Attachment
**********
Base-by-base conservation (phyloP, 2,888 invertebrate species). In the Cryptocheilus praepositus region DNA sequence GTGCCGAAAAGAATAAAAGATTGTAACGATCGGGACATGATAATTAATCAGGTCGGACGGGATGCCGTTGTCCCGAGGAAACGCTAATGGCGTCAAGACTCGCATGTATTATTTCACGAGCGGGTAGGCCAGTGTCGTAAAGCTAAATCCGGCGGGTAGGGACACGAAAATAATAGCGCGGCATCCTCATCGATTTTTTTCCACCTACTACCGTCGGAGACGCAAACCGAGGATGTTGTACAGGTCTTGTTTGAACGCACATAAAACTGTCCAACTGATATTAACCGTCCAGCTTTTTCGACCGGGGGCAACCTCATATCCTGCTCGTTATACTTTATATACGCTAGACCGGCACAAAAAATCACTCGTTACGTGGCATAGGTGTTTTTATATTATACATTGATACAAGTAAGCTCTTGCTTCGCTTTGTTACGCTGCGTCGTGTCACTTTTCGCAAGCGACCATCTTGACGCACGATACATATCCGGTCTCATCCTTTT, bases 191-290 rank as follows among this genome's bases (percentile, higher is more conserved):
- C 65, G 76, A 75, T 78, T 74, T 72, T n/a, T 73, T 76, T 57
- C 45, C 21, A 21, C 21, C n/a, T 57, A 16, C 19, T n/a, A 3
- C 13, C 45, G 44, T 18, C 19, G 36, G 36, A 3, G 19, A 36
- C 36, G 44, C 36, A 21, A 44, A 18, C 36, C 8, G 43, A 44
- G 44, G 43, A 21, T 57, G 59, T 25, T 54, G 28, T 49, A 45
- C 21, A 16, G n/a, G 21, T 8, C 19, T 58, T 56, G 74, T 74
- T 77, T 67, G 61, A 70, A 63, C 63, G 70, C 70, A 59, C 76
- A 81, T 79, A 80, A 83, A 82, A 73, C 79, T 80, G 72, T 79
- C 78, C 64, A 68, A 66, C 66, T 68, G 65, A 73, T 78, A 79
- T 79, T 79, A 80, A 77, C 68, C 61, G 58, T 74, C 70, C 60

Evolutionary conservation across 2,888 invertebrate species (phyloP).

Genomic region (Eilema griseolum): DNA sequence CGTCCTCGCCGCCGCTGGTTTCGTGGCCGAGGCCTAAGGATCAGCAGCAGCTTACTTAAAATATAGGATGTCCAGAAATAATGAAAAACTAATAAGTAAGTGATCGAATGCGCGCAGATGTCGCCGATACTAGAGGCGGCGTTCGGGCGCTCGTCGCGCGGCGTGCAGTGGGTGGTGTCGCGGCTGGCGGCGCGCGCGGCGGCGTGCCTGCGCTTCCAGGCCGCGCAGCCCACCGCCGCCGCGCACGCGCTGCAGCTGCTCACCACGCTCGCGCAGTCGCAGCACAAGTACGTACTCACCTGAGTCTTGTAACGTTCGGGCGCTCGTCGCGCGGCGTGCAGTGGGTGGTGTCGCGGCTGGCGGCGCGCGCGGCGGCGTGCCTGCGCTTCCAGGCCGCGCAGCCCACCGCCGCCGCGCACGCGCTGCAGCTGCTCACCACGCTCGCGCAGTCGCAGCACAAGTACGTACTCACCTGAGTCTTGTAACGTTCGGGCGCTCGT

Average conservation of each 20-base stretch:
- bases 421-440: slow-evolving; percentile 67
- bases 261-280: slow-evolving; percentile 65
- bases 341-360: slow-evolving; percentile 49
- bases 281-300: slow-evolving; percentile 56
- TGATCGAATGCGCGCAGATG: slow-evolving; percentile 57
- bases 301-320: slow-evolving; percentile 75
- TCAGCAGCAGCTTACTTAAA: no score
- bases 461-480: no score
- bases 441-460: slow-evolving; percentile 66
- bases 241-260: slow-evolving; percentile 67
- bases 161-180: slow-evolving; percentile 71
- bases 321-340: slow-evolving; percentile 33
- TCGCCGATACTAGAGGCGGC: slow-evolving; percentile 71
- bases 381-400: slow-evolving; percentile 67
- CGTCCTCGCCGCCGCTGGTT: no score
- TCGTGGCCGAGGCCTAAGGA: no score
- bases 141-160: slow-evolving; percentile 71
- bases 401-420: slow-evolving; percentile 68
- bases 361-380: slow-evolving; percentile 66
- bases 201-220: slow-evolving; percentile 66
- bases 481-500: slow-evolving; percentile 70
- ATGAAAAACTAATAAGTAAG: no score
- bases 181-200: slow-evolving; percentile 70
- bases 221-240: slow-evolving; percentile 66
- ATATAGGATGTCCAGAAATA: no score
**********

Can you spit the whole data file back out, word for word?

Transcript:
Base-by-base conservation (phyloP, 2,888 invertebrate species). In the Cryptocheilus praepositus region DNA sequence GTGCCGAAAAGAATAAAAGATTGTAACGATCGGGACATGATAATTAATCAGGTCGGACGGGATGCCGTTGTCCCGAGGAAACGCTAATGGCGTCAAGACTCGCATGTATTATTTCACGAGCGGGTAGGCCAGTGTCGTAAAGCTAAATCCGGCGGGTAGGGACACGAAAATAATAGCGCGGCATCCTCATCGATTTTTTTCCACCTACTACCGTCGGAGACGCAAACCGAGGATGTTGTACAGGTCTTGTTTGAACGCACATAAAACTGTCCAACTGATATTAACCGTCCAGCTTTTTCGACCGGGGGCAACCTCATATCCTGCTCGTTATACTTTATATACGCTAGACCGGCACAAAAAATCACTCGTTACGTGGCATAGGTGTTTTTATATTATACATTGATACAAGTAAGCTCTTGCTTCGCTTTGTTACGCTGCGTCGTGTCACTTTTCGCAAGCGACCATCTTGACGCACGATACATATCCGGTCTCATCCTTTT, bases 191-290 rank as follows among this genome's bases (percentile, higher is more conserved):
- C 65, G 76, A 75, T 78, T 74, T 72, T n/a, T 73, T 76, T 57
- C 45, C 21, A 21, C 21, C n/a, T 57, A 16, C 19, T n/a, A 3
- C 13, C 45, G 44, T 18, C 19, G 36, G 36, A 3, G 19, A 36
- C 36, G 44, C 36, A 21, A 44, A 18, C 36, C 8, G 43, A 44
- G 44, G 43, A 21, T 57, G 59, T 25, T 54, G 28, T 49, A 45
- C 21, A 16, G n/a, G 21, T 8, C 19, T 58, T 56, G 74, T 74
- T 77, T 67, G 61, A 70, A 63, C 63, G 70, C 70, A 59, C 76
- A 81, T 79, A 80, A 83, A 82, A 73, C 79, T 80, G 72, T 79
- C 78, C 64, A 68, A 66, C 66, T 68, G 65, A 73, T 78, A 79
- T 79, T 79, A 80, A 77, C 68, C 61, G 58, T 74, C 70, C 60

Evolutionary conservation across 2,888 invertebrate species (phyloP).

Genomic region (Eilema griseolum): DNA sequence CGTCCTCGCCGCCGCTGGTTTCGTGGCCGAGGCCTAAGGATCAGCAGCAGCTTACTTAAAATATAGGATGTCCAGAAATAATGAAAAACTAATAAGTAAGTGATCGAATGCGCGCAGATGTCGCCGATACTAGAGGCGGCGTTCGGGCGCTCGTCGCGCGGCGTGCAGTGGGTGGTGTCGCGGCTGGCGGCGCGCGCGGCGGCGTGCCTGCGCTTCCAGGCCGCGCAGCCCACCGCCGCCGCGCACGCGCTGCAGCTGCTCACCACGCTCGCGCAGTCGCAGCACAAGTACGTACTCACCTGAGTCTTGTAACGTTCGGGCGCTCGTCGCGCGGCGTGCAGTGGGTGGTGTCGCGGCTGGCGGCGCGCGCGGCGGCGTGCCTGCGCTTCCAGGCCGCGCAGCCCACCGCCGCCGCGCACGCGCTGCAGCTGCTCACCACGCTCGCGCAGTCGCAGCACAAGTACGTACTCACCTGAGTCTTGTAACGTTCGGGCGCTCGT

Average conservation of each 20-base stretch:
- bases 421-440: slow-evolving; percentile 67
- bases 261-280: slow-evolving; percentile 65
- bases 341-360: slow-evolving; percentile 49
- bases 281-300: slow-evolving; percentile 56
- TGATCGAATGCGCGCAGATG: slow-evolving; percentile 57
- bases 301-320: slow-evolving; percentile 75
- TCAGCAGCAGCTTACTTAAA: no score
- bases 461-480: no score
- bases 441-460: slow-evolving; percentile 66
- bases 241-260: slow-evolving; percentile 67
- bases 161-180: slow-evolving; percentile 71
- bases 321-340: slow-evolving; percentile 33
- TCGCCGATACTAGAGGCGGC: slow-evolving; percentile 71
- bases 381-400: slow-evolving; percentile 67
- CGTCCTCGCCGCCGCTGGTT: no score
- TCGTGGCCGAGGCCTAAGGA: no score
- bases 141-160: slow-evolving; percentile 71
- bases 401-420: slow-evolving; percentile 68
- bases 361-380: slow-evolving; percentile 66
- bases 201-220: slow-evolving; percentile 66
- bases 481-500: slow-evolving; percentile 70
- ATGAAAAACTAATAAGTAAG: no score
- bases 181-200: slow-evolving; percentile 70
- bases 221-240: slow-evolving; percentile 66
- ATATAGGATGTCCAGAAATA: no score